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According to an online survey from Snagajob, an hourly employment marketplace for job seekers and employers, 80 percent of companies surveyed have a policy to review current staff for open positions before considering external applicants.
To foster their internal promotion policy, more than two-thirds of companies open positions to current staff before posting them publicly (70 percent) and provide training opportunities to help grow employees (69 percent). A majority of employers in the survey (70 percent) also look to management to take the reins and identify employees with potential.
"Promoting from within can be a great retention tool for hourly employers who normally face high turnover rates," said Jason Hamilton, vice president of marketing for Snagajob. "Without a clear picture that there's room for growth or advancement, the most driven employees might look elsewhere for opportunities. Employers' promotion policies can also help businesses stand out among job seekers who want to grow with an organization, potentially reducing recruitment expenses in the long run."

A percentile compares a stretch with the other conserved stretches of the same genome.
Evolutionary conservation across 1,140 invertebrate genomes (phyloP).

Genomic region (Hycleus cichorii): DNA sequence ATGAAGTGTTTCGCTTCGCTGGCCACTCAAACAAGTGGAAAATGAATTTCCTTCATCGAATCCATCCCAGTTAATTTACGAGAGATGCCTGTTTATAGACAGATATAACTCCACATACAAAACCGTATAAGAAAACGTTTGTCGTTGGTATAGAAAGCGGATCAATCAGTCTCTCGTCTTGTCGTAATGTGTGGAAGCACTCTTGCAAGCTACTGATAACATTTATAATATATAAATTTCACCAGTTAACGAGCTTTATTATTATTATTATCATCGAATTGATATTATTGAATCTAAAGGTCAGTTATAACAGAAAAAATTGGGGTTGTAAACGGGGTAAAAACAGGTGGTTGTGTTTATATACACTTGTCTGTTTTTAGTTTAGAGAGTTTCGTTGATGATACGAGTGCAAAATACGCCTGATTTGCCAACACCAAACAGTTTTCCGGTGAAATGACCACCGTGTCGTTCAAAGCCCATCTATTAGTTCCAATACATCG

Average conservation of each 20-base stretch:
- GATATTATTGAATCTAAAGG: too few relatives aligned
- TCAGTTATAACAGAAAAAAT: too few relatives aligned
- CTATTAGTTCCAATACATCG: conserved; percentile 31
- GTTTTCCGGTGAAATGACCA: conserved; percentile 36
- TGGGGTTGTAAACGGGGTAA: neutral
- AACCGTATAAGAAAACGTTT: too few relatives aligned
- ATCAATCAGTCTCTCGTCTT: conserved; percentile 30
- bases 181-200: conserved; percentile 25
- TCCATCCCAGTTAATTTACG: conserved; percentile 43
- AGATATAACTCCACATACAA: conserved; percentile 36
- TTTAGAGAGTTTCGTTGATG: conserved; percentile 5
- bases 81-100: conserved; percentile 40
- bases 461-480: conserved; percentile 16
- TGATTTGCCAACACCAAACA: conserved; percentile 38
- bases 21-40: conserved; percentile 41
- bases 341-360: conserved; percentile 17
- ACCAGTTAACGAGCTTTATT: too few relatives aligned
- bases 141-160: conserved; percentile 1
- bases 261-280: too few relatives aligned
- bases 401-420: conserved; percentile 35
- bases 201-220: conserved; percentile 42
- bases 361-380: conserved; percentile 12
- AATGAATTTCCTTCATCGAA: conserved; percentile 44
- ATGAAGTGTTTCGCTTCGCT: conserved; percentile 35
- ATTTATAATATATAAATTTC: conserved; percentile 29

While an internal promotion policy could make employers more attractive than their competitors, Snagajob's survey found that only 41 percent of companies actively highlight their policy in recruitment materials.
"There's clearly room for more businesses to differentiate themselves to job seekers looking for companies where they can grow," added Hamilton.
All is not lost for new job seekers. The common practice of promoting from within should, in turn, create more entry-level positions. And with 69 percent of employers in the survey planning to increase their staff this quarter, a 6-point increase compared to Q4 2012, opportunities should emerge.
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